This topic contains 3 replies, has 2 voices, and was last updated by  Brittany Foster 8 months, 4 weeks ago.

  • Author
  • #15297
     Kathleen Sheffer 

    This is kind of random, and might be a stretch, but…earlier today, a disability arts page I follow shared about Sophie de Oliveira Barata’s Alternative Limb Project. De Oliveira Barata designs custom prosthetics for amputees, and the art pieces are striking (10 images shown here).

    One of her clients is Viktoria Modesta, who The Guardian names the world’s first amputee pop star. Read a quote from Modesta below:

    “I’ve been asked if I feel I represent disability, and I don’t think I do,” she says. “I represent the feeling that you have a choice to create your own identity. It is more than just coming out as the first amputee music fashion artist, whatever you want to call it. It’s about taking charge of your own assets. If you don’t fit in, then don’t fit in.”

    This is what I love about De Oliveira Barata’s work: she helps her clients decide how they present their bodies to the world. Rather than conceal their prosthetics, they draw attention to them in creative ways. I’ve seen @brittany-foster do the same with her oxygen tank. She decorates the e-tank and cart to coordinate with her outfits for special events (one example here). In the same way that these amputees have done, Brittany acknowledges her supplemental oxygen and controls how she relates to it.

    When I started painting and drawing my infusion pump, as I wrote about in this column post, I came closer to accepting it. My disease and my treatment made me different. I used that to make art that helped me heal (and got me an A in the course).

    What aspects of your disease are you struggling to accept? Do you have perceived (but not necessarily real) flaws you wish to conceal?

    Have you tried any creative projects like those mentioned above? How do you work toward acknowledging the challenges you face?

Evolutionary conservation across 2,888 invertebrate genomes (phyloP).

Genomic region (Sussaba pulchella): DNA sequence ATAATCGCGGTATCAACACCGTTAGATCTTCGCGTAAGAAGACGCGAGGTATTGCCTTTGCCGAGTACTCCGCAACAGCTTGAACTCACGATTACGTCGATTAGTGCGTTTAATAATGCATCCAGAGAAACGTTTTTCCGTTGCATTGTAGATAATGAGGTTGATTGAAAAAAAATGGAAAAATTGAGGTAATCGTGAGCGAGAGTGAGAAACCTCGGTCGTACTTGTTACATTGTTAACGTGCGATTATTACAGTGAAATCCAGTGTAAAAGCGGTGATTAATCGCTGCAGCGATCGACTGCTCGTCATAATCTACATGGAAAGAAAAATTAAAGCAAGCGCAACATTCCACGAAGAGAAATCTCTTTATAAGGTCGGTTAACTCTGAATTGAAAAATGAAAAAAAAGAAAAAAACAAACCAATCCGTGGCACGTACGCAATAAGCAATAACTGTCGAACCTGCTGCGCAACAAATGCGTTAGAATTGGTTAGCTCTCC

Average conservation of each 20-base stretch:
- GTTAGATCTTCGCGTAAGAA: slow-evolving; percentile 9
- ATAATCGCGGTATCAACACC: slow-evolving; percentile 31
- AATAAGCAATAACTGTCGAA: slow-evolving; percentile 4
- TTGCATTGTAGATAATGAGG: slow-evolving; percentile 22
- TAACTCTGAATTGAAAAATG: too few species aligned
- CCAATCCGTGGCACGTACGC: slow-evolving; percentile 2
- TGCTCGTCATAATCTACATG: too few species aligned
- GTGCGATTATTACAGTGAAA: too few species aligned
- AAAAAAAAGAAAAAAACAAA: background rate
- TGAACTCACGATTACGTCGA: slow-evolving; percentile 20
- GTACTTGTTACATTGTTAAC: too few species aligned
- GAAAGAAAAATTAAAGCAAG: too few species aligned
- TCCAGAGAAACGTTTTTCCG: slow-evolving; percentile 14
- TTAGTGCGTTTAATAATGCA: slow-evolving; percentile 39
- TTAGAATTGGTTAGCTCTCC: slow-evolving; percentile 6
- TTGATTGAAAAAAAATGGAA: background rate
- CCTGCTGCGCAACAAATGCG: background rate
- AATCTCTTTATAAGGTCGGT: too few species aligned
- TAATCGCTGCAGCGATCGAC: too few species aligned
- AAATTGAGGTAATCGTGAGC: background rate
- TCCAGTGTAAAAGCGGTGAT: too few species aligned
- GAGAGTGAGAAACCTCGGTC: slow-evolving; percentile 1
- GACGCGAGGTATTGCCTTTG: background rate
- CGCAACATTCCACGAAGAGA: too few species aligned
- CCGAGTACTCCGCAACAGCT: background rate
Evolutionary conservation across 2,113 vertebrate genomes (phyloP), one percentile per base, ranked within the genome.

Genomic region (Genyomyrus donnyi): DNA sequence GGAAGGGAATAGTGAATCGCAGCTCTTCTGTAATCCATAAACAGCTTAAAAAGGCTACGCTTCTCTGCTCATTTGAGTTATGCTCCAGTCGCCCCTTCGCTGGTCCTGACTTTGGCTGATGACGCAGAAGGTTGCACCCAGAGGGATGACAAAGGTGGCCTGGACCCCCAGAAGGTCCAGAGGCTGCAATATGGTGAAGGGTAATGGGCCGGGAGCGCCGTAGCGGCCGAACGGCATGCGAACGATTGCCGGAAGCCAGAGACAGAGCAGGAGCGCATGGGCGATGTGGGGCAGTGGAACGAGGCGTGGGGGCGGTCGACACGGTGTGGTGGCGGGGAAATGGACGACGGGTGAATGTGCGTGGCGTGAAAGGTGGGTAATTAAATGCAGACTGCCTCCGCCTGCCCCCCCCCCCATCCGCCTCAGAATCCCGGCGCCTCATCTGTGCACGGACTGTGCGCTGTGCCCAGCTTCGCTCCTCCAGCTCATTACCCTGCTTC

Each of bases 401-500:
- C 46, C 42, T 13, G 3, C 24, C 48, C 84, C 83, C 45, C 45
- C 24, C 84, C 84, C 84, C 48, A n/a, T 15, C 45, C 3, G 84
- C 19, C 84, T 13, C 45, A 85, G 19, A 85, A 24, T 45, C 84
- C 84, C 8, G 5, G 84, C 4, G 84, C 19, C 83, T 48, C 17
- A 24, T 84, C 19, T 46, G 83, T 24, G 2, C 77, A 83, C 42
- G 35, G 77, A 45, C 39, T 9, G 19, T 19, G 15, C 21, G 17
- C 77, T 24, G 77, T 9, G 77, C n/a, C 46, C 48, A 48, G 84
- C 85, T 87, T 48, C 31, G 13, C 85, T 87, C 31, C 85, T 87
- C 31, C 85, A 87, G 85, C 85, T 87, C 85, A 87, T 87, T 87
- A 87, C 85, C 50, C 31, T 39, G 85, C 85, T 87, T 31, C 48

• #15311
     Brittany Foster 

    Hi @kathleen-sheffer ,
    This is an awesome topic. One way that I have really been accepting and starting to embrace everything that makes me ME now is by decorating my tanks. It is a creative way to have some “fun” with it. I love the reactions that i get from people with it and they make comments like “i love your attitude!” These comments and positive feedback from others is what keeps me going. You never know who you could be inspiring. Even while at the ACHD conference when i wore my oxygen with confidence (even if it was forced confidence) , a woman came up to me and said “I actually have oxygen in my room but I was too embarased to wear it, but you are rocking it and I’m going to get it from my room “. That stuck with me. You truly never know what someone is trying to hide. Even if you have to “fake confidence” for a little bit, it eventually will become easier especially when others respond so well to it and start to look up to you for it.

    • #15312
       Kathleen Sheffer 

      Oh my goodness @brittany-foster that is seriously incredible that you encouraged someone to wear oxygen! Whenever I’m feeling self-conscious about wearing a mask I try to think that I might be making it easier for another patient to wear a mask in public in the future. It’s easier when you’re not the only one. I love rocking N99 masks with @brad-dell: when we are together, we look like total trend-setters (or bank robbers…take your pick)!

      • #15336
         Brittany Foster 

        I like the bank robber vibe ! They would never afford our health care needs in prison hahahaha!! But you’re so right, having friends who are wearing this right along with you makes it a lot easier. Honestly, the most confident I felt was when I was at the ACHD conference and saw others with it on (even the ones who kept it in their bedroom made me feel less alone).

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